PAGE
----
Fracking forum draws standing-room crowd

Post forum survey indicates residents oppose controversial energy process by more than six-to-one

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  • Photo courtesy of Michael Jay This photograph shows part of the overflow crowd that filled Town Hall for Sustainable Warwick's Informational Forum on fracking last week.

  • Photo courtesy of Michael Jay Forum moderator Geoff Howard, right, goes over forum ground rules with speakers Carl Arnold, left, and John Conrad, center.

— Last Thursday evening, about 150 people, many of them Warwick residents, turned out for an informational forum sponsored by Sustainable Warwick entitled: “Fracking—Pros and Cons: What Warwick needs to know.”

Fracking is the controversial process for extracting natural gas from deep shale beds.

While fracking is being practiced in several states, concerns with both environmental and health issues have so far delayed approval in New York State.

That decision, however, is expected in the next few months. Meanwhile, 130 municipalities in New York have either banned fracking or instituted a moratorium against the process.

Dr. William Makofske, member of Sustainable Warwick and professor emeritus of physics, began the forum with a brief explanation of the fracking process and some of the controversies surrounding it. The forum featured two speakers representing the opposing points of view.

John Conrad

Hydrogeologist John Conrad, a member of the Independent Oil and Gas Association of NY, spoke for the “pro” side of the argument.
While he was candid in speaking of the risks associated with any drilling operation, he concluded that most of those risks could be successfully managed and on balance, the potential benefits outweighed the risks.
Conrad also gave the issue local context with maps that show Marcellus Shale formations not only throughout western New York but coming as close as Delaware, Sullivan and western Orange counties. The deeper, gas-laden Utica Shale, which is under Warwick, is at this time not economically drillable.

Carl Arnold

Carl Arnold of the Sierra Club’s Gas Drilling Task Force argued that fracking’s benefits were being exaggerated while the associated risks were being minimized.
He added that the global process of gas fracking, including escaping methane, contributes significantly to climate change, which is occurring more rapidly than scientists had predicted and approaching a crisis point.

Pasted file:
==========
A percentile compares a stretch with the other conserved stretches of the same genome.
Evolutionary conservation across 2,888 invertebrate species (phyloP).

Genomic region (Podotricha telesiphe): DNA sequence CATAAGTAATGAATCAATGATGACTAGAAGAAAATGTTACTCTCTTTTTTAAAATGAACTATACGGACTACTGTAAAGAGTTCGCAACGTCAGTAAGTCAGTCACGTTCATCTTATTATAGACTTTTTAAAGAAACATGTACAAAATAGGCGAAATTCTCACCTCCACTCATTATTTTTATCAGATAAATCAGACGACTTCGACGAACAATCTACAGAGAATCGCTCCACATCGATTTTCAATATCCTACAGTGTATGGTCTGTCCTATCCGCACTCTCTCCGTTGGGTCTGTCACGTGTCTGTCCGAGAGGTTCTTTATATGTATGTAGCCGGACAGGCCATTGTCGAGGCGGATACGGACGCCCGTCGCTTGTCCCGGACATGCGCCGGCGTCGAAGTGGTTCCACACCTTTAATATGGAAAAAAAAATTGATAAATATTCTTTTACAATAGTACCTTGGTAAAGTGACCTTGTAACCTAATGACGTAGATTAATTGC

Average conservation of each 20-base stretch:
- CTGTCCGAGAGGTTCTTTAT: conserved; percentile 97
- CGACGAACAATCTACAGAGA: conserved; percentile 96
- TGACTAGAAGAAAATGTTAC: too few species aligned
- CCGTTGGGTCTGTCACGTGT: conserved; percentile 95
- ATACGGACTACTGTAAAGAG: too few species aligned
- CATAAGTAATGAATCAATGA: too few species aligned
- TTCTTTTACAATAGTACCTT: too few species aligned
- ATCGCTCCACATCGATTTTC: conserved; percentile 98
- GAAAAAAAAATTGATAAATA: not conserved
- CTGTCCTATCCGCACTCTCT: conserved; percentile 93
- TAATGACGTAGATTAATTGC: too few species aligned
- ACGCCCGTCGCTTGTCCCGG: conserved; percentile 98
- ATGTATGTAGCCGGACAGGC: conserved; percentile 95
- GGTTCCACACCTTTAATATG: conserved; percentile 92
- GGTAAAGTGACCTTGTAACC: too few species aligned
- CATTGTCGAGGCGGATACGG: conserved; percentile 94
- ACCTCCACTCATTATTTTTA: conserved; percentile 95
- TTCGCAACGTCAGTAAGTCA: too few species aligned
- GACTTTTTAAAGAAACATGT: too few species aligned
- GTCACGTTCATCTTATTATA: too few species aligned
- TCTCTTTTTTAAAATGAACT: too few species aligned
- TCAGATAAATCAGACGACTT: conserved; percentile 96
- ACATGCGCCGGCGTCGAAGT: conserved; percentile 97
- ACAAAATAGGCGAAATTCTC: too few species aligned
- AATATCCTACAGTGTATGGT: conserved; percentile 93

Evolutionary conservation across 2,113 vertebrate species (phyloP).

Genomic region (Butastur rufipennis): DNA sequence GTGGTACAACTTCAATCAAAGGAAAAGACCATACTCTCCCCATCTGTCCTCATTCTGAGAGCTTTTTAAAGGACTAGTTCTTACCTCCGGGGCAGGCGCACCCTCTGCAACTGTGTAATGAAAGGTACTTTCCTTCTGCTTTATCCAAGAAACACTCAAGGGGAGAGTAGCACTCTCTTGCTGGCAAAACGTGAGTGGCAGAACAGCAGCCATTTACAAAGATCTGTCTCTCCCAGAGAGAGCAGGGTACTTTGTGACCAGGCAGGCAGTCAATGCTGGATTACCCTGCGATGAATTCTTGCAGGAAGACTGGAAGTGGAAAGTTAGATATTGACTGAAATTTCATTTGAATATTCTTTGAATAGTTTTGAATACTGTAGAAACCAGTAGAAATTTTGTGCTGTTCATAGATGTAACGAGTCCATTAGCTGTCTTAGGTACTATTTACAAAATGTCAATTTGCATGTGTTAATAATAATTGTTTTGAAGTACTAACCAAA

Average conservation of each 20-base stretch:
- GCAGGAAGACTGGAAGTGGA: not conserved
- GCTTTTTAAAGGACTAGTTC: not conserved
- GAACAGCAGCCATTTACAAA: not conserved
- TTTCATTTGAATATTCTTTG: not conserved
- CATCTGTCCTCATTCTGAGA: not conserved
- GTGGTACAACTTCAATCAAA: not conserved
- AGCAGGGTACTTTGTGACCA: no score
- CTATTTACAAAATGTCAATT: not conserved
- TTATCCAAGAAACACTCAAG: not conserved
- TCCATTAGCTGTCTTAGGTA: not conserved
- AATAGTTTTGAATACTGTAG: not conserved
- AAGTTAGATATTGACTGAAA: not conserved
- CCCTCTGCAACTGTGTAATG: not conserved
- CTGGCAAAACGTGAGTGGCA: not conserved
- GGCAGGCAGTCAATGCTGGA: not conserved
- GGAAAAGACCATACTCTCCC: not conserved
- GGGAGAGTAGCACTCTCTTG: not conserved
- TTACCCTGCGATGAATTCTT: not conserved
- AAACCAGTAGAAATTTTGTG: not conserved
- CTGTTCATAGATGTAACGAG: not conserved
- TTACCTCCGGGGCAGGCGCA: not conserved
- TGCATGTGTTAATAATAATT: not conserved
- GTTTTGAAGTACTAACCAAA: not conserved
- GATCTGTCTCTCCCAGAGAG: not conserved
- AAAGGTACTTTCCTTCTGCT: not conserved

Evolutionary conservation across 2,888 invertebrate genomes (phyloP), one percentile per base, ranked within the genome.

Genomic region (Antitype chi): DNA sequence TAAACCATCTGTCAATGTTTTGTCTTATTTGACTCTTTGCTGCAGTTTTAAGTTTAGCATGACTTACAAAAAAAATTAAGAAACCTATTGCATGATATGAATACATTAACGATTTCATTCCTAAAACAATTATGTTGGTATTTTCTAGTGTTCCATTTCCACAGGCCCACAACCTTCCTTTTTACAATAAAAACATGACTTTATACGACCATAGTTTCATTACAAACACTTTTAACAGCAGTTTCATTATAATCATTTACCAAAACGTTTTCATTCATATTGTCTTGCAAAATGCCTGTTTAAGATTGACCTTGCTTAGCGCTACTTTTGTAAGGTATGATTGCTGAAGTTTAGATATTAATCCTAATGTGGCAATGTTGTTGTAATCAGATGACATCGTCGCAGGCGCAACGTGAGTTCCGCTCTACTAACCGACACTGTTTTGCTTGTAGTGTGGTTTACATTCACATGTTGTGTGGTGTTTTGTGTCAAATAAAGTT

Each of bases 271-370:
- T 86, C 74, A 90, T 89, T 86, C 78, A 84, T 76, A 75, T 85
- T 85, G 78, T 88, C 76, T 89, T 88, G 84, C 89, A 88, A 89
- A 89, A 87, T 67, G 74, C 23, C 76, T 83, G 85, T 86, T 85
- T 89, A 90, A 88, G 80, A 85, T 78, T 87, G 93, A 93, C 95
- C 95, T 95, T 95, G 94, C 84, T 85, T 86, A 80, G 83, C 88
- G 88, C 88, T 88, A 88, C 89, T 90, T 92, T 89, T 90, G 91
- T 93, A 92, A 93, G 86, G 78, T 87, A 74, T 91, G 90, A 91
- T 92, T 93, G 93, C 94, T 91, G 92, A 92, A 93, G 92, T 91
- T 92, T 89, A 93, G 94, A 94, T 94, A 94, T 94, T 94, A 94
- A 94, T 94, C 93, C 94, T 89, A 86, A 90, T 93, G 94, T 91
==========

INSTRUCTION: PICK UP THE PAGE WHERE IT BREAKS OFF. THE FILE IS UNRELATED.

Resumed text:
Arnold laid particular emphasis on the health and environmental issues that have come to light not only in areas where fracking is going on, but also in areas – possibly including Warwick – where pipelines and heavy truck traffic are needed to support the fracked gas industry.
Both speakers agreed that one of the hardest-to-solve issues involved the amount of chemical-laden waste water that comes back out of the well and has to be stored and disposed.
The dual presentations were followed by a lively Q&A session in which additional information emerged, including the discovery of toluene, a hazardous chemical along the pipeline in West Milford, just a few miles from Warwick, and the “compulsory integration” law which allows gas companies to compel reluctant landowners to permit fracking.

And the survey says

At the end of the forum, almost everyone in the audience filled out a brief survey. The results were:

102: Opposed to fracking.
14: In favor of fracking.
17: Need to know more.
5: Opposed or need to know more.

“It’s that last part of the forum title – ‘What Warwick needs to know’ – that we wanted to emphasize,” forum moderator and Sustainable Warwick Chair Geoff Howard said at the end of the meeting. “Our goal was to present balanced information to Warwick on this controversial topic and to put fracking on the front page of people’s awareness. We think this forum was an important first step.
“There are serious issues surrounding pipelines, road damage, and air and water quality that can and will affect Warwick even if it’s not above shale that can be fracked today,” Howard added. “The time to address these issues is now.”

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Editor’s note: Information for this story was provided by Sustainable Warwick.

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